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Love Wins But Gandhi’s Still in Hell

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Time featured an in-depth article last week on Mars Hill Bible Church pastor Rob Bell, who has torn a path of criticism through the evangelic ranks lately following the release of his book, Love Wins: A Book About Heaven, Hell, and the Fate of Every Person Who Ever Lived.

The idea for the book began when Bell set up an art exhibit at the church to coincide with a sermon series on peacekeeping. Part of the exhibit featured a Gandhi quote from one of the artists. Next to the quote, someone, presumably a member of the church, added this pithy statement:

Reality check: He’s in hell.

Bell, even as a Christian pastor, isn’t convinced.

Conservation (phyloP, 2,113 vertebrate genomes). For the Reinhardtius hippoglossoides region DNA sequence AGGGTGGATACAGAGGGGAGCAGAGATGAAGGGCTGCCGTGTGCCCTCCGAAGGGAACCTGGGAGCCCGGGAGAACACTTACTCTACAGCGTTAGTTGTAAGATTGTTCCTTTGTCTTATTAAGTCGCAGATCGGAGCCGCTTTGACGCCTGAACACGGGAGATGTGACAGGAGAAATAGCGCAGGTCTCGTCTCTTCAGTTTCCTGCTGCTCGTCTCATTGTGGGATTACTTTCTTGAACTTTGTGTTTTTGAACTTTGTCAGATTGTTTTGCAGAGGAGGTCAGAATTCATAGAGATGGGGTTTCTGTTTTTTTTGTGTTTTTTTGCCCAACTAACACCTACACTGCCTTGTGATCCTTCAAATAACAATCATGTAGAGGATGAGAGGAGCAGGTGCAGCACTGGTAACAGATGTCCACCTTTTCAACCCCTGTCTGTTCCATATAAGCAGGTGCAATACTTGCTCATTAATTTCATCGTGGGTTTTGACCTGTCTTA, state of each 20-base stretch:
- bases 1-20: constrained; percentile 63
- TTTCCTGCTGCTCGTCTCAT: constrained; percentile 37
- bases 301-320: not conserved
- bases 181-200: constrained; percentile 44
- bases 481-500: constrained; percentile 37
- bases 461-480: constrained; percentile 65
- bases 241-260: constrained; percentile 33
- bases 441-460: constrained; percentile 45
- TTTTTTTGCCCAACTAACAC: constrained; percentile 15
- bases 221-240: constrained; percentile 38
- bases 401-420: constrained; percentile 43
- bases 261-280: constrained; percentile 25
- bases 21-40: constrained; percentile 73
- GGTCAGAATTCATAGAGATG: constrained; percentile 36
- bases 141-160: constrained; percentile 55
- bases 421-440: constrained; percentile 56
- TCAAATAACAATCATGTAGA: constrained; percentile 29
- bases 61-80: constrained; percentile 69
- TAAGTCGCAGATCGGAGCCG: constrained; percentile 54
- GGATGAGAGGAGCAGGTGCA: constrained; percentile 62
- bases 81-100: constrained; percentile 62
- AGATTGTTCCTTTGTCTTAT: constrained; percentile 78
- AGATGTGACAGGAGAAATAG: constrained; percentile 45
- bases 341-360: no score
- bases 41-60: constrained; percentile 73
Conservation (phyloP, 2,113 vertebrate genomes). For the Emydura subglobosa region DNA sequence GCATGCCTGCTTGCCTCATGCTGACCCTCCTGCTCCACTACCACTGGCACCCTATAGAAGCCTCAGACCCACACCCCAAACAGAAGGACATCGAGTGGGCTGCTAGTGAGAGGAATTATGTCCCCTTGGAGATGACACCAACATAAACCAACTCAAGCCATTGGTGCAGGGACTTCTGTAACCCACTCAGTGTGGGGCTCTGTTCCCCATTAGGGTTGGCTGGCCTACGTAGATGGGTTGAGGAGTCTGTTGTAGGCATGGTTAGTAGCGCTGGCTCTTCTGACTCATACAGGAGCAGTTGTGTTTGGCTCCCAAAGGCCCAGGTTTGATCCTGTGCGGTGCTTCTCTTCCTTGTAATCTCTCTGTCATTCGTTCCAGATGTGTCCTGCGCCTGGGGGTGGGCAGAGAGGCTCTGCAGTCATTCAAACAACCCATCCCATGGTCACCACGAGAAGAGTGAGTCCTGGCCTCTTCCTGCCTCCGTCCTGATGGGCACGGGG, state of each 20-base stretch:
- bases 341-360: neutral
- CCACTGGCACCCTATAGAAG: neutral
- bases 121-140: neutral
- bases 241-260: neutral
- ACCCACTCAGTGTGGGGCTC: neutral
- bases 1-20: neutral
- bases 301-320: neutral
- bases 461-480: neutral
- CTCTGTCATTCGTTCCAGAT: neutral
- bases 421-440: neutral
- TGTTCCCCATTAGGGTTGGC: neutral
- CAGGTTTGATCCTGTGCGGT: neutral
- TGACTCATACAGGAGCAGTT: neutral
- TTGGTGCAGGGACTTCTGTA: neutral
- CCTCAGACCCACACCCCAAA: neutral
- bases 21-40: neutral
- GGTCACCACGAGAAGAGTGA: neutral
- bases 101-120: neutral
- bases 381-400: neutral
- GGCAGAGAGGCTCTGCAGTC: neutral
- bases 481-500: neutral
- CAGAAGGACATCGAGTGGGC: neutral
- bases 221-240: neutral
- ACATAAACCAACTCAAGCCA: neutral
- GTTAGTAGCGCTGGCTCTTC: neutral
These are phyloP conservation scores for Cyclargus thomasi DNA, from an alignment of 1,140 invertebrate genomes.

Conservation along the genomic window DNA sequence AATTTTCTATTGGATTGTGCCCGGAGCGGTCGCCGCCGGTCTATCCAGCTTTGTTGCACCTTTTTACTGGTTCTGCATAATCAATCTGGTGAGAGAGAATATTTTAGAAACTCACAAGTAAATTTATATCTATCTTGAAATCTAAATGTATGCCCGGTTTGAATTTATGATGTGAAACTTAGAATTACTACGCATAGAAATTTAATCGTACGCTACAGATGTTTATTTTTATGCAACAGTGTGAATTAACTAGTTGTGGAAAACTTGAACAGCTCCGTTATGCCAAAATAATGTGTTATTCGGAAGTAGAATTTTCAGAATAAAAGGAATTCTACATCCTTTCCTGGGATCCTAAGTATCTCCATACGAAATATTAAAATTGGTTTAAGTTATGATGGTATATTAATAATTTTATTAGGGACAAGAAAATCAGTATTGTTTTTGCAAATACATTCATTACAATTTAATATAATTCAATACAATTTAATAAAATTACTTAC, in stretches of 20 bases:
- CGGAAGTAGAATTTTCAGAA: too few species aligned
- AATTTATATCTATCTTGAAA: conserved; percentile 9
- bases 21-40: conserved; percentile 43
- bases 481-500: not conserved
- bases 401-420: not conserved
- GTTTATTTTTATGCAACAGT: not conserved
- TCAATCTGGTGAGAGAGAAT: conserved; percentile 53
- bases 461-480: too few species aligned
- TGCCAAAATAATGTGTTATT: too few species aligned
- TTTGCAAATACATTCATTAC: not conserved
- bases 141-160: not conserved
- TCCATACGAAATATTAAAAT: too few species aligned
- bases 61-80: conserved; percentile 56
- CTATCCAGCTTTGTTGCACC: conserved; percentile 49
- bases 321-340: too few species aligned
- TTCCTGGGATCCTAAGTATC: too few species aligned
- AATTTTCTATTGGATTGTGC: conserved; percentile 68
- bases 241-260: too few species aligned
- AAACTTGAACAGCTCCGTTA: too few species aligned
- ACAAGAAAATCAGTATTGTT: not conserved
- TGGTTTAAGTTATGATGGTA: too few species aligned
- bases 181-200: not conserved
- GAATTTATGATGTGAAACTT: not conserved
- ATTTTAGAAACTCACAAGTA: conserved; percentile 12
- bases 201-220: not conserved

Thus begins his book:

Really? Gandhi’s in hell? He is? We have confirmation of this? Somebody knows this? Without a doubt? And that somebody decided to take on the responsibility of letting the rest of us know?

Bell’s basic premise in the book is that each person could enjoy eternal life in heaven, that Jesus’ work of atonement on Earth could have been all-inclusive. Of course, this stands staunchly against accepted Christian doctrine, and, well, against Jesus’ own words.

In the book, Bell says the notion that 

a select few Christians will spend forever in a peaceful, joyous place called heaven, while the rest of humanity spends forever in torment and punishment in hell with no chance for anything better (is) … misguided and toxic.

He’s right on at least one count. It is “toxic” that an all-loving god, with all the power in the universe to prevent a large majority of mankind from burning in eternal fire, would not prevent such a thing if he had the means. It’s also toxic that such a god is so obsessed with blood sacrifice and demands absolute subjugation from his supposed beloved creation. It’s also toxic that such a supposed loving father requires his children to pass tests for him to accept them (See Abraham and Job).